A pot of cooked jambalaya.

Pork Jambalaya, A Traditional Cajun Dish

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Cooking authentic Cajun food should be a simple and convenient experience, just like this Pork Jambalaya recipe suggests. If you can chop vegetables and stir in a pot, you can make this tantalizing rib-sticking meal of tender pork, smoked sausage, and perfectly seasoned rice.

Not a pork fan? Not a problem. Substitute the pork for chicken, beef, seafood, or a combination. You’ll have the same delicious results!

Simple Ingredients, Simply Delicious

No one can argue that the foods of Louisiana are as unique as its language, landscape, and culture. Jambalaya is one of those sprcial and favored dishes from my homeland that I enjoy making and sharing with others. It’s so easy to prepare, and the basic recipe can be interchanged with other meat and seafood ingredients.

Ingredients of the Cajun trinity, spices, meat, sausage, broth, and seasonings.

It is my conclusion that the secret to a good pork jambalaya is browning the meat and sausage to bring out their rich flavors. The browner, the better! Another helpful piece of advice is to ensure the meat is simmered until it’s nice and tender.

The next best flavorful thing is to smother the browned meat with the Cajun trinity of onions, celery, and bell pepper. It adds something special to their bite.

A good idea is to make a batch of this Creole Seasoning Blend Recipe to use in place of the trinity and garlic. Make the blend ahead of time and store it in the refrigerator or freezer when needed. This jambalaya recipe only needs about 3 1/2 cups of it.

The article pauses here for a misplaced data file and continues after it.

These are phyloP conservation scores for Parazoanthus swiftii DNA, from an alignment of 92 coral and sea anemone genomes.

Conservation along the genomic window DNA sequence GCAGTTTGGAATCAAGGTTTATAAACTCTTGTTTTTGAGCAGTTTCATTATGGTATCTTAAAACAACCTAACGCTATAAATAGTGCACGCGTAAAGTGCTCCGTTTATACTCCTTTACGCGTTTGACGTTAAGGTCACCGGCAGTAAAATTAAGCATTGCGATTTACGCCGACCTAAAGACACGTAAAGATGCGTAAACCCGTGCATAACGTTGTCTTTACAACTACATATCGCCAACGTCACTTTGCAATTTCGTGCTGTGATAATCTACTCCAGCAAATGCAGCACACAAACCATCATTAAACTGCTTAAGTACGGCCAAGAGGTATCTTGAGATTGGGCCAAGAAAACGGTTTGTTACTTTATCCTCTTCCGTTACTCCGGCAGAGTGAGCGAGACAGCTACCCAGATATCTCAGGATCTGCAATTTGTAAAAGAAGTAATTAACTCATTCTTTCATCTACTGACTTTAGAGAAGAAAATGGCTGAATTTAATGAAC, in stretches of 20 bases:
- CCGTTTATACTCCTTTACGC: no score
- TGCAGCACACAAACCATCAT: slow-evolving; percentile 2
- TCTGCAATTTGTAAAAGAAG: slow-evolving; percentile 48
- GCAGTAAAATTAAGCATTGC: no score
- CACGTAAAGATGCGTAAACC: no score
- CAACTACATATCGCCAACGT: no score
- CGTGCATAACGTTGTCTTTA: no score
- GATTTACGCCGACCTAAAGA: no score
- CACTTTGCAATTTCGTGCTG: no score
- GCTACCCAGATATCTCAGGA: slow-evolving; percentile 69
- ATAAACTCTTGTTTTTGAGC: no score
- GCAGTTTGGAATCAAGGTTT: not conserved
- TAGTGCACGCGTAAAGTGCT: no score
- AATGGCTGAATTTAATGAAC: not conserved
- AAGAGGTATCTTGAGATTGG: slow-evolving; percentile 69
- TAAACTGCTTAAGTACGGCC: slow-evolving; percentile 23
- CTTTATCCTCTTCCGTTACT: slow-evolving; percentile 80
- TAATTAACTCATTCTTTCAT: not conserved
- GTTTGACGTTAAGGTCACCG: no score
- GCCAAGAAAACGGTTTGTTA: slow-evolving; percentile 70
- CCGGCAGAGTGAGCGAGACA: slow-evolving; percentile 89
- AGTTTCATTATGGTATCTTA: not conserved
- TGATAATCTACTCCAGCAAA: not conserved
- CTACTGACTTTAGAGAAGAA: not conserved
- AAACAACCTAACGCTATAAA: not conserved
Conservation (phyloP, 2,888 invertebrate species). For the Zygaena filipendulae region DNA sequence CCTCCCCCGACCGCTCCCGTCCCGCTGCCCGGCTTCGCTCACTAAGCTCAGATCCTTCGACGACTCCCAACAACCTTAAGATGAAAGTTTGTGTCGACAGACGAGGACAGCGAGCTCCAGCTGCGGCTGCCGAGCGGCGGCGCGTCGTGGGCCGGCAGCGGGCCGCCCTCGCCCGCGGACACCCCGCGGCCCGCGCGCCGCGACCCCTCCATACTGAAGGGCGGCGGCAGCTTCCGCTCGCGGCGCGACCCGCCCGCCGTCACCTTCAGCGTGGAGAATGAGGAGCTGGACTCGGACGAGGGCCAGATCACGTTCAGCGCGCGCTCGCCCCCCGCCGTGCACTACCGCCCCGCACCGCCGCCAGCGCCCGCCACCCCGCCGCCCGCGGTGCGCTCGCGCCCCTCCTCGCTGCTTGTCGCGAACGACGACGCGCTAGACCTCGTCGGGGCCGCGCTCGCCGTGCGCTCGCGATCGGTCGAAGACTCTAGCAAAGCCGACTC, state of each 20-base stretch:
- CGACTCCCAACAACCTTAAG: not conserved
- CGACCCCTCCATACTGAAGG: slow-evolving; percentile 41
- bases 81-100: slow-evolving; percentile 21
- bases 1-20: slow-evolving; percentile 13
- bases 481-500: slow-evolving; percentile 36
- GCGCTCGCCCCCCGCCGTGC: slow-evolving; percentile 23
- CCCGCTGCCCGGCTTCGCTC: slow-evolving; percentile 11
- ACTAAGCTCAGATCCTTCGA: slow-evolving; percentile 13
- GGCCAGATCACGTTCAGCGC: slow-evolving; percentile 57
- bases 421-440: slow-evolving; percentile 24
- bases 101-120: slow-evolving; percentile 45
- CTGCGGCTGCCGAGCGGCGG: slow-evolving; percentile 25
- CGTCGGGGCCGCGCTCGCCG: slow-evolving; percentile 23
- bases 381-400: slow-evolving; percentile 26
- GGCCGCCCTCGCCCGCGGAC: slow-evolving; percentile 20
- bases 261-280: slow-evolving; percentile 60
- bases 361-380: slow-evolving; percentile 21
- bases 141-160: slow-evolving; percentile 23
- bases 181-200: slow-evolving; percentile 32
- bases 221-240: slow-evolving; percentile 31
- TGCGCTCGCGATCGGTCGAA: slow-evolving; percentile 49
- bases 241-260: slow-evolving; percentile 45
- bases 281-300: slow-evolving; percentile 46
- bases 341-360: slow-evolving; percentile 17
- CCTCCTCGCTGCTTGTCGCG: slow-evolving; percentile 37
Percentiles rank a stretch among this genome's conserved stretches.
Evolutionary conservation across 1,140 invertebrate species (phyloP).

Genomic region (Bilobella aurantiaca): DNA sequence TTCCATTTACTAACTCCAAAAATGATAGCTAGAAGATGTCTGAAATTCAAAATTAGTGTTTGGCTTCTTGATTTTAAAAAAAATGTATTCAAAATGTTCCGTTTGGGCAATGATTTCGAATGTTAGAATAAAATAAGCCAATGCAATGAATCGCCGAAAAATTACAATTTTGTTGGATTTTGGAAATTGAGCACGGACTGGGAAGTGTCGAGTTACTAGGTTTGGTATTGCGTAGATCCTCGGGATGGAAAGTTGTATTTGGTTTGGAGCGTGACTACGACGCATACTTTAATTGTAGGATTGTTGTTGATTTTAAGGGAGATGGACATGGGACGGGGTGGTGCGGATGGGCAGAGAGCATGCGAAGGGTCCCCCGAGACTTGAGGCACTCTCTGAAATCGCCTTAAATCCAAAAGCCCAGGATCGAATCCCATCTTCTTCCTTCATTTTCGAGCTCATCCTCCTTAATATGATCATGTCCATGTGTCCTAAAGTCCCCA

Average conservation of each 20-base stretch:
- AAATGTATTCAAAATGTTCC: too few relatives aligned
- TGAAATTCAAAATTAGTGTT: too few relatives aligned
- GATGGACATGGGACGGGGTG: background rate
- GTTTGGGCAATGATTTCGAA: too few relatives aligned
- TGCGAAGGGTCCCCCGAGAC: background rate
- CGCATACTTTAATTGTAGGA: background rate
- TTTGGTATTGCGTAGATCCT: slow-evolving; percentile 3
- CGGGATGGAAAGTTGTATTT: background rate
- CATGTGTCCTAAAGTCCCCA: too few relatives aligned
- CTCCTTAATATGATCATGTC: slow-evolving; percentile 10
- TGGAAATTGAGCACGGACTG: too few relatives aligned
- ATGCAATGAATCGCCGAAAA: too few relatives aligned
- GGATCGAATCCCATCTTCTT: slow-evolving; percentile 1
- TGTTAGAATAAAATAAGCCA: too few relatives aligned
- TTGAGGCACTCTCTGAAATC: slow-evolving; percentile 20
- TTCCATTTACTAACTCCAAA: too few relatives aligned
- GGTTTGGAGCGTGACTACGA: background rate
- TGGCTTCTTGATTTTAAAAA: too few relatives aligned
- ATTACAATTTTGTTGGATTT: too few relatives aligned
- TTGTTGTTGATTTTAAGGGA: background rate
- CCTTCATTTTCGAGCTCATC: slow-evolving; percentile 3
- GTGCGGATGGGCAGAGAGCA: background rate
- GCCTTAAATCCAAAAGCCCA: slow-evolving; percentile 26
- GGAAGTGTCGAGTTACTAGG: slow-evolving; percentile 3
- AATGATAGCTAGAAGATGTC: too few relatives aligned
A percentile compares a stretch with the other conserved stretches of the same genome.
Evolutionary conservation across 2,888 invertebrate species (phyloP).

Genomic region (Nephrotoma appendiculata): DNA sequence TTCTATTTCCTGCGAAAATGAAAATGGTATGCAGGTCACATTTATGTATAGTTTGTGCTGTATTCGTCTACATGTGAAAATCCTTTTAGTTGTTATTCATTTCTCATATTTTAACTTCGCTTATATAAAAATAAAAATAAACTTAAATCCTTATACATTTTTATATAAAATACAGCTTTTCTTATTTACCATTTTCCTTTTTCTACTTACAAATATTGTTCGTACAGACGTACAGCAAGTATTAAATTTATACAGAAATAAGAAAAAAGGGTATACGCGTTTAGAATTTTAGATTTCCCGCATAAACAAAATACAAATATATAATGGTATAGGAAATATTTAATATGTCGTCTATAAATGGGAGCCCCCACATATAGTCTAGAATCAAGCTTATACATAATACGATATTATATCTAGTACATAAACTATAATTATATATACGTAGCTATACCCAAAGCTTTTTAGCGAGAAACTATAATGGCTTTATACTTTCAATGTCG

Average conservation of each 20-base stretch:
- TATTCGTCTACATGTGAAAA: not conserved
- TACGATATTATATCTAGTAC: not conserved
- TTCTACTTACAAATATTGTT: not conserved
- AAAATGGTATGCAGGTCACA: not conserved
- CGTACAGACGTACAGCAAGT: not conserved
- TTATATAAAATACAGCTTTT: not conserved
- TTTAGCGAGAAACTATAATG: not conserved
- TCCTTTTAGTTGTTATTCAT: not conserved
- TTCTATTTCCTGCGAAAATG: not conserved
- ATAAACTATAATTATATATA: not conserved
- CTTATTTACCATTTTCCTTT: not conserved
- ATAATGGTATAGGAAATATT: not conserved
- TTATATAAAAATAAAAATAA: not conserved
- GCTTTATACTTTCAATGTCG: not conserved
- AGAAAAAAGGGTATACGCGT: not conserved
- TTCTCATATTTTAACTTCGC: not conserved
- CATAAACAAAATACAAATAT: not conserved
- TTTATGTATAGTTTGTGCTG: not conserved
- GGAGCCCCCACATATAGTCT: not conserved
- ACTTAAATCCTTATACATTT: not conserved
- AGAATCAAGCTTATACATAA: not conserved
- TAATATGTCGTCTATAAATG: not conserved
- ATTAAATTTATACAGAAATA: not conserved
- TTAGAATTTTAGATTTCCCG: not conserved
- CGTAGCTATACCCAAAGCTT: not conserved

A pot of browned sausage and meat with chopped onions and peppers spooned into it.

Can you smell it right about now? It’s heavenly!

The Cajun Staple In Pork Jambalaya

Now it’s time for the ingredient that holds it all together and fills up the cracks in any Cajun dish. Rice!

Yummy! Rice to a Cajun is the same as potatoes, pasta, beans, and matza are to other cultural appetites. It complements its companions well and fills the belly nicely. I could eat it every day; morning, noon, or night. And I agree with what my grandfather used to tell us often, “Eat rice, help the farmers!”

A long handled spoon stirring broth into a pot of pork jambalaya.

Now that we’ve introduced the pork jambalaya’s crowning glory, it’s time for a good dose of beef broth to moisten the dish as it cooks. To this, add enough Cajun seasonings to accent the meaty, smoky flavors.

Let it simmer until the rice is cooked and not scorched. That can be tricky, so check the jambalaya, often adjusting the heat under the pot and adding water, if needed, a little at a time. You don’t want a soupy dish; if your pot is thick enough and your fire is low enough, you shouldn’t have to add anything.

Do this without stirring the ingredients. The idea is to let it sit and cook slowly.

And here you have a perfect pot of Pork Jambalaya, A Traditional Cajun Dish!

A pot of cooked jambalaya.